Kandace Mavrick´s last blog post ..Don’t Do It. For the Love of God. Save Yourselves.*

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    • says

      Kandace, you make so many really good points here! I really like what you say about the key being to lead the reader step by step. And glad I wasn’t alone in my response to Fringe’s reboot! :)

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  14. says

    I agree 100% with your take on the relationship b/w author/writer. One recent example for me is ‘In The Woods’ by Tana French. It was a long novel to boot. The one expectation was that the main question would be solved of what happened to the kids in the woods. The other wtf moment for me was when the two principles, who I believed would continue in their professional relationship as partners as well as perhaps moving forward with the personal one that was well played with during, ended! Completely floored me. I could go on…

    As far as Olivia and Peter – I was a bit glad they took that route. First of all, I believe that it was a scripting decision made in the context that the relationship felt forced on screen. I don’t think it ever played right, not because of acting, but because of their characters. It came off as: Olivia was with him because it was necessary for her as a human being to just feel grounded and whole etc., which of course is a very natural relationship context in real life, but don’t we know – who want all that reality?? Anyway, besides the fact that I think it was a pure popularity and script decision, I didn’t like them together, it made me ‘cringe at fringe’, and so when he ‘disappeared’ for a while, I was quite alright with it. Just my take.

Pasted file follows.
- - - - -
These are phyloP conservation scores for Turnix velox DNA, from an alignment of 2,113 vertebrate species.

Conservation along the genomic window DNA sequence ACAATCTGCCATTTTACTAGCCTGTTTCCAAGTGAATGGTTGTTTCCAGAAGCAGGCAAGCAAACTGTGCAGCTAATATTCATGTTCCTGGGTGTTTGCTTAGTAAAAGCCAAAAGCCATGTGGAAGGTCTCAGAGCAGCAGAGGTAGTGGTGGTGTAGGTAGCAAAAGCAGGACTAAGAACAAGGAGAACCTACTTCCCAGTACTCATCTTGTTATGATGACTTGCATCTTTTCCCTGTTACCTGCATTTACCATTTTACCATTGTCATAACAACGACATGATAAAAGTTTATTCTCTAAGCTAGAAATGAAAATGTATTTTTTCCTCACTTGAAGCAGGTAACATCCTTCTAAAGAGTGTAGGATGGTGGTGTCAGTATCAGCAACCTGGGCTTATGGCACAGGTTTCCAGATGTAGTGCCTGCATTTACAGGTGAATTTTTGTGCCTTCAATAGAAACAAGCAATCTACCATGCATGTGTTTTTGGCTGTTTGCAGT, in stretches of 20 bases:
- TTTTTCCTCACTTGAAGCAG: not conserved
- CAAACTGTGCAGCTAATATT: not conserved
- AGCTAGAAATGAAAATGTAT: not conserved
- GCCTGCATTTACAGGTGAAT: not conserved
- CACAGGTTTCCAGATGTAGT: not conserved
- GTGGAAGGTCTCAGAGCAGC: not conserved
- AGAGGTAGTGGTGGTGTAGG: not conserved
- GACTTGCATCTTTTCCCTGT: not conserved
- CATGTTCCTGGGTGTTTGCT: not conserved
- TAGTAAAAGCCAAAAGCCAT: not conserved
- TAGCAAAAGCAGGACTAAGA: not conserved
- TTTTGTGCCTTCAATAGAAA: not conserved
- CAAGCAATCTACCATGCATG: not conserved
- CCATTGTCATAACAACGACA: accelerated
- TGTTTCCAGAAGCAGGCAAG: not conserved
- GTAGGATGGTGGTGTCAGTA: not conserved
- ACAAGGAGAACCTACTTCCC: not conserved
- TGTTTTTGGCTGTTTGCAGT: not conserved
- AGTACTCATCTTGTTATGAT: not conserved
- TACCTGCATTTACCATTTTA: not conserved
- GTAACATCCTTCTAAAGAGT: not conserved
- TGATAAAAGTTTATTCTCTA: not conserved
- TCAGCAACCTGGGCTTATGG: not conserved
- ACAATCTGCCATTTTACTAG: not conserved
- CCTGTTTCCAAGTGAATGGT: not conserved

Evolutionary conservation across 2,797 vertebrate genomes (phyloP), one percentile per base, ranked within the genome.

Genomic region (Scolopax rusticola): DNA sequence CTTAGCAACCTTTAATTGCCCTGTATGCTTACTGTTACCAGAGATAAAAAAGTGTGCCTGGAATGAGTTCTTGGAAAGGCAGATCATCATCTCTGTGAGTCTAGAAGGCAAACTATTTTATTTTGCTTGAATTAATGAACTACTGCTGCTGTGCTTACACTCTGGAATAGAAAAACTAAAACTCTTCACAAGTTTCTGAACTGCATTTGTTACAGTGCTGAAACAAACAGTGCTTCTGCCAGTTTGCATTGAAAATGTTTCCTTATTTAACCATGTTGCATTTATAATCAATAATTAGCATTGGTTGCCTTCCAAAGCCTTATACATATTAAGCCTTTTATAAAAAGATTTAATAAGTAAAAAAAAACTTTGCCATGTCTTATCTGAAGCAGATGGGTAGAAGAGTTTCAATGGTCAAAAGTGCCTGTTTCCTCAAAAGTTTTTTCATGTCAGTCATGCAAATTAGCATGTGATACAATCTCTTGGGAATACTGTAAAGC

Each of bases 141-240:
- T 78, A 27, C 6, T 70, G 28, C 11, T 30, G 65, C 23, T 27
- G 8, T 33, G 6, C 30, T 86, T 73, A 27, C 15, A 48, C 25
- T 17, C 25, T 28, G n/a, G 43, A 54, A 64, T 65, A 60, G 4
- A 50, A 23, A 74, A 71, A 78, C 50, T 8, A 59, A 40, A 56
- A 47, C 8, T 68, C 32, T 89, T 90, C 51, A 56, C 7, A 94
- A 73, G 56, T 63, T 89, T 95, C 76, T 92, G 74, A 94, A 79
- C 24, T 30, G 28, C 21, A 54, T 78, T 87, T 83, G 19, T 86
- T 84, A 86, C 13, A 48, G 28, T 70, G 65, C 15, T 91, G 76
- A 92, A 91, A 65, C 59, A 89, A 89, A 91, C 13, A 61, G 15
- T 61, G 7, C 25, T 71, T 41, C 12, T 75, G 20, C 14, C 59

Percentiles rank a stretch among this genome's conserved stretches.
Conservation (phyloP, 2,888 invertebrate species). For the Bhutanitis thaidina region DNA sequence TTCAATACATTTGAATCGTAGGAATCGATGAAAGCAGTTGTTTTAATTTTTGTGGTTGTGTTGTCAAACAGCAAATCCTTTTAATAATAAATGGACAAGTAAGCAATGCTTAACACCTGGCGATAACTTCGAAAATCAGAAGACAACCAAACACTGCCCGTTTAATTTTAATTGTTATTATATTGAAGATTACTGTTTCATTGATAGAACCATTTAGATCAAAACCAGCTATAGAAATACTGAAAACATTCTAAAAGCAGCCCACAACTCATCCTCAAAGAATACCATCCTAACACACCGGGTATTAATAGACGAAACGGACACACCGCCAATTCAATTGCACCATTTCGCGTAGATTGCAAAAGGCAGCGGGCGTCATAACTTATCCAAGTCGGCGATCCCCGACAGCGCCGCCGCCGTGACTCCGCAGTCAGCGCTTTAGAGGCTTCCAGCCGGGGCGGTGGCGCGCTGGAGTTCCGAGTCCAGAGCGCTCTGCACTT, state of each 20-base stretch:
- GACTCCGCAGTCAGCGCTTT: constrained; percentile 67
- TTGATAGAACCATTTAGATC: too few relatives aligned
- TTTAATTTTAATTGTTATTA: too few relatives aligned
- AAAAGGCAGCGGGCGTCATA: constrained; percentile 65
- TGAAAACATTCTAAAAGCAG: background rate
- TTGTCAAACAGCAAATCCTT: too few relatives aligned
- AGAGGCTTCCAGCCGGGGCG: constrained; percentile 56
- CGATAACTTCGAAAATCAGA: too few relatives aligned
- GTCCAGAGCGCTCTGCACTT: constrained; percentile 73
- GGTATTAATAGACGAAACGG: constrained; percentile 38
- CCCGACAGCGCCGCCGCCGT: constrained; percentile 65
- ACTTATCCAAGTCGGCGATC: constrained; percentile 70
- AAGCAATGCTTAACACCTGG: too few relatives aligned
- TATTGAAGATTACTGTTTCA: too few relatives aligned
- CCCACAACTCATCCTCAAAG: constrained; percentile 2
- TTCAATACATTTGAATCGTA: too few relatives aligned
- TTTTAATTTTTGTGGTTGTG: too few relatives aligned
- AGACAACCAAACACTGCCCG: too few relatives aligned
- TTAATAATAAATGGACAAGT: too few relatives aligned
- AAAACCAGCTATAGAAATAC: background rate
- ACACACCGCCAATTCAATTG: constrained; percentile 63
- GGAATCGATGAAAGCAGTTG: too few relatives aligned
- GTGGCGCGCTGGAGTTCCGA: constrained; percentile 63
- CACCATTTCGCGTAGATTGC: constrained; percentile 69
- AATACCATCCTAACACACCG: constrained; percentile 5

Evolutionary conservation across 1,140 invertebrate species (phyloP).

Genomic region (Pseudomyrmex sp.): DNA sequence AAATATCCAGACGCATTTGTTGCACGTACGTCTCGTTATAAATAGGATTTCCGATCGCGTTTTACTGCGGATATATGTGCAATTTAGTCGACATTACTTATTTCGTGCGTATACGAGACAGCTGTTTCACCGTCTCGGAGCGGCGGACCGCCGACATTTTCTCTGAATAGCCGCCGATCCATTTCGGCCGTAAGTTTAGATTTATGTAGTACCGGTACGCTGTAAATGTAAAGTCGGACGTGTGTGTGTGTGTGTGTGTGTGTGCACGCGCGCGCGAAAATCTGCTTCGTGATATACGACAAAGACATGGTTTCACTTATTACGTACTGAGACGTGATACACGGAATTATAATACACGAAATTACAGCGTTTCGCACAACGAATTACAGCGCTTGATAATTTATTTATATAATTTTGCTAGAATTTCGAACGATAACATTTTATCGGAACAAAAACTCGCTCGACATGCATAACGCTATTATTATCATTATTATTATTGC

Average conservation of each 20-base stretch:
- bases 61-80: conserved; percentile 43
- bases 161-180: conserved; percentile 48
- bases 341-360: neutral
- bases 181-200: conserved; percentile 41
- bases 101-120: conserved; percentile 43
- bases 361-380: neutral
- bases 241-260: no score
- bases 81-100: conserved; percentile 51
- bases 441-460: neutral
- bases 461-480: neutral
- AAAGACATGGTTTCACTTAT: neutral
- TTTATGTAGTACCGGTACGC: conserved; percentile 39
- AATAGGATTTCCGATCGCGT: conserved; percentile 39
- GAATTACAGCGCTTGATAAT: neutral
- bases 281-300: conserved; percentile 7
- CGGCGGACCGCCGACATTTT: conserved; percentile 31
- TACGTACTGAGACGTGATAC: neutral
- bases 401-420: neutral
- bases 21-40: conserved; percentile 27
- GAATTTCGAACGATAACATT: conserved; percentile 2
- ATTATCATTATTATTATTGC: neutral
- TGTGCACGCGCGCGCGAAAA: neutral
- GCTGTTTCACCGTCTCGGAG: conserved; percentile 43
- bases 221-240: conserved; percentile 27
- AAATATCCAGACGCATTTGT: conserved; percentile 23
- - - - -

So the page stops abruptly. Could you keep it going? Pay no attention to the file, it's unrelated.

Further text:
Cheerio and all other kinds of cereal connotations cocoa-puffs!!!
    Bree´s last blog post ..Maudlin Melancholy of The Collective

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    • says

      Bree, I have heard that complaint SO often about that book! You are definitely not alone there.

      So I’m guessing you weren’t thrilled by the recent Fringe season finale? ;-)